From The Blog

Mission Monthly – April 2009

“Why do ye rage, ye heathen? Ye scribes and priests, why do ye imagine vain things, saying: 'Who is this to whom children cry aloud with palms and branches, Blessed is He that comes in the Name of the Lord our Savior?”

9th Ode of the Matins Canon, Palm Sunday

“There is nothing new under the sun” says Ecclesiastes 1:9. This often-used quote I suspect is often used by many who do not know its source, and in using it unoriginally they prove its very truth and originality. There is nothing new to the unbelief that exists in the world today. Many today still wonder, “Who is this (Jesus)?” As we ourselves enter the season of Lent, as we encounter our Holy Church's Lenten tone challenging us to place ourselves in a state of repentance and anticipation, as we draw near to the Church's coming victory over sin and death, as we accept the Lenten disciplines of fasting, prayer and training ourselves in the practice of virtue, we embrace the very possibility of answering this question, “Who is this (Jesus)”?

Palm Sunday is a day of great energy, especially when celebrating in an Orthodox church whose roots are in the Middle East. I will never forget my experience at St. Elias Antiochian Orthodox Church in Ottawa, Canada, an immigrant, 1,000 family parish, on Palm Sunday in 1989. Suffice it to say it was a day of almost unparalleled liturgical festivity. What was most impressive beyond the sheer number of people (they held the service in their vast church hall in order to accommodate hundreds and hundreds of people) was the number, and activity level, of the children. Most everyone carried tall palms, branches and candles, and the children were dressed indeed as if a king were coming into their midst! In many ways, for this Caucasian kid from Wisconsin, it was tremendously exciting, and it made Jesus' entry into the Holy City all that much more real as I could just close my eyes and see these very same people, these children, in procession as Jesus rode the young donkey into the Holy City, shouting out and saying, “Hosanna to the Son of David!”

In just a few days we will celebrate again this day of awe and question, and I am still and always will be excited for the energy and movement of this day of triumph. The triumph, however, is not the triumph of king, country or of men, but rather of Life over sin and death. In our lives, neither is it the victory of simply making it through another Lenten season, looking forward to a little grilled salmon and a glass of wine, or to seeing the light of this year's Holy Pascha at the end of the tunnel. These and other worldly thoughts only diminish the greatness of Palm Sunday and the movement of the King of Creation, humbly and courageously, en route to His greatest act of love: a funeral procession before the offering of His own death, the joy before the Joy.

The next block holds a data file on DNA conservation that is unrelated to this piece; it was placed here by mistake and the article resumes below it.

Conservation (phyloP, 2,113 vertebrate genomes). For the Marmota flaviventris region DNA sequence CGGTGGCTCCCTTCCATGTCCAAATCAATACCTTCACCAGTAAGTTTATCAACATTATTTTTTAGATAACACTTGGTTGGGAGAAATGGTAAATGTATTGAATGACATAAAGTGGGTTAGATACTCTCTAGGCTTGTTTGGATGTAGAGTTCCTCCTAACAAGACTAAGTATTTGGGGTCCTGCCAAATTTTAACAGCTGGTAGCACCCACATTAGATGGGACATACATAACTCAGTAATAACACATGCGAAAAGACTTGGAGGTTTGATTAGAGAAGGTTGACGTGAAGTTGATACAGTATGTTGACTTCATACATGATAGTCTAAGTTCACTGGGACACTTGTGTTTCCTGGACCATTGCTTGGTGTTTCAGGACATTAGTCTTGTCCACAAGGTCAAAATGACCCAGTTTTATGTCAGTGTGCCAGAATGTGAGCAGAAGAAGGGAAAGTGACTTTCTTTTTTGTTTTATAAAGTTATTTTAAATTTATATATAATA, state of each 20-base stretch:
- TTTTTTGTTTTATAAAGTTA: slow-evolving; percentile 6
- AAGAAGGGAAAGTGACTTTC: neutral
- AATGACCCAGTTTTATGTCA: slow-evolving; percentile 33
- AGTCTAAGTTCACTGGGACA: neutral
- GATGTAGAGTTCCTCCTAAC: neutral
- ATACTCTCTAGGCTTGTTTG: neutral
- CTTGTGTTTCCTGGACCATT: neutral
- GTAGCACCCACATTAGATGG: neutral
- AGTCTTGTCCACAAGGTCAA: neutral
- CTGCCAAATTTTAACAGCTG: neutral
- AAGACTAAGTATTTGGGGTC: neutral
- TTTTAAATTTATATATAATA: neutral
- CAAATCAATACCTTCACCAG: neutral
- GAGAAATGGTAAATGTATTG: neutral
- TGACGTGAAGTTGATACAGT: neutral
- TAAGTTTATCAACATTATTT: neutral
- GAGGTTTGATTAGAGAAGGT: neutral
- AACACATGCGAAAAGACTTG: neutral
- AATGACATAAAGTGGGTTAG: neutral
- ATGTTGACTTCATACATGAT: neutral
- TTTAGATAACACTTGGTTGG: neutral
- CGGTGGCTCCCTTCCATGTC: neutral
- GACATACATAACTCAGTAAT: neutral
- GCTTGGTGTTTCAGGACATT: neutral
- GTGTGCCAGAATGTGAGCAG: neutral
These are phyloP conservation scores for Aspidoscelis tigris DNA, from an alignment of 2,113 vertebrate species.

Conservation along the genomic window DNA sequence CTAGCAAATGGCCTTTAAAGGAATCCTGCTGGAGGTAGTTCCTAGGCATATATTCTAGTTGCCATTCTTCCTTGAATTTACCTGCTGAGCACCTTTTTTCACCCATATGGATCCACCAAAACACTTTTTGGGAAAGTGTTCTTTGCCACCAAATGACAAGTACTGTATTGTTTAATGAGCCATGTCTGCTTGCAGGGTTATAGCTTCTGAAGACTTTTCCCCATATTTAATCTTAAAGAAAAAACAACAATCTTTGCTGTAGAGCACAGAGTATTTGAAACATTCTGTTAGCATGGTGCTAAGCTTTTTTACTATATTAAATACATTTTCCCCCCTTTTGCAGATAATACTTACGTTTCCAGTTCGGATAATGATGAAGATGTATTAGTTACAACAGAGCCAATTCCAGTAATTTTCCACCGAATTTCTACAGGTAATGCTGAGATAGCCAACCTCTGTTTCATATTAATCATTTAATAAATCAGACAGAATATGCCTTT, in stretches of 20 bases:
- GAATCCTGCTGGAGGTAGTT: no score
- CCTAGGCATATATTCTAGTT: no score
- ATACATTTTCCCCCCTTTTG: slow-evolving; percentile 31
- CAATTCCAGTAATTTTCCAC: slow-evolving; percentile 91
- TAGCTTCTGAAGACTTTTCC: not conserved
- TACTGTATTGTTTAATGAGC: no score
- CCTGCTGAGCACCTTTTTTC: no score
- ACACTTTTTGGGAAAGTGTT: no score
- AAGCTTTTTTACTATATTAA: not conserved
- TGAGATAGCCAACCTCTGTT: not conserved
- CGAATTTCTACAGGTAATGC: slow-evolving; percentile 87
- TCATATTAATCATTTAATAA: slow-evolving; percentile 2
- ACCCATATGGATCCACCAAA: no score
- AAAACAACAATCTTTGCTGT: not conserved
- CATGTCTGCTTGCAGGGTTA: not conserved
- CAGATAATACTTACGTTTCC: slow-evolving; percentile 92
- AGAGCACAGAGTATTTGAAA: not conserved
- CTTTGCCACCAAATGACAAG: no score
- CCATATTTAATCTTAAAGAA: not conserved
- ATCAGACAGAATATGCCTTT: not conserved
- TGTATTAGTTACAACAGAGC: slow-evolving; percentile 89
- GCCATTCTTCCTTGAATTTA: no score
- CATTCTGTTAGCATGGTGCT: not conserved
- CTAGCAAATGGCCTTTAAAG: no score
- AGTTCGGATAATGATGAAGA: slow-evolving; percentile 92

“Look, the world has gone after him; there is nothing that can be done” (John 12:19). If this only were true! Fickle world! Just five days later those who had cried, “Hosanna” would be crying out, “Crucify him!” and demanding that the life of the murderer Barabbas be spared. There was plenty to be done and the Pharisees knew exactly how to build a case of lies against the God-man of Truth, a case that would arouse Roman ire and the insane wrath of their own people. Ultimately we learn the real reason why the people went out to meet Jesus with “palms and branches,” because of the sign given when he raised Lazarus from the dead. Ultimately we learn that the Pharisees had nothing to worry about. Their power was not threatened. Their positions were secure. And the prophesy of the high priest Caiaphas would soon be fulfilled, “it is expedient [] that one man should die for the people” (John 11:45-53).

“Who is this (Jesus)?” The question will be asked again as we celebrate his triumphant entry into the Holy City. The answer is beautifully given to those who are ready to listen to the immediate stikera following the above from Matins: “This is our God, and there is none other like Him; He has found out every righteous way and given it to Israel His beloved; and afterward He has shown Himself upon earth and lived among men. Blessed is He that comes in the Name of the Lord our Savior.”Indeed He has “found out every righteous way and given it to Israel His beloved.” On this day this righteous way is unknowingly welcomed under the hooves of a simple donkey escorting the noble King and Savior of the world to His Cross and death. On this day we are shown that the glory of this world is fleeting. On this day God's Israel, and now His Church, witness not the beginning of the end but of the beginning of the true Kingdom which is to come, and our participation in it. Beloved, let us be prepared! Blessed is He Who comes in the Name of the Lord!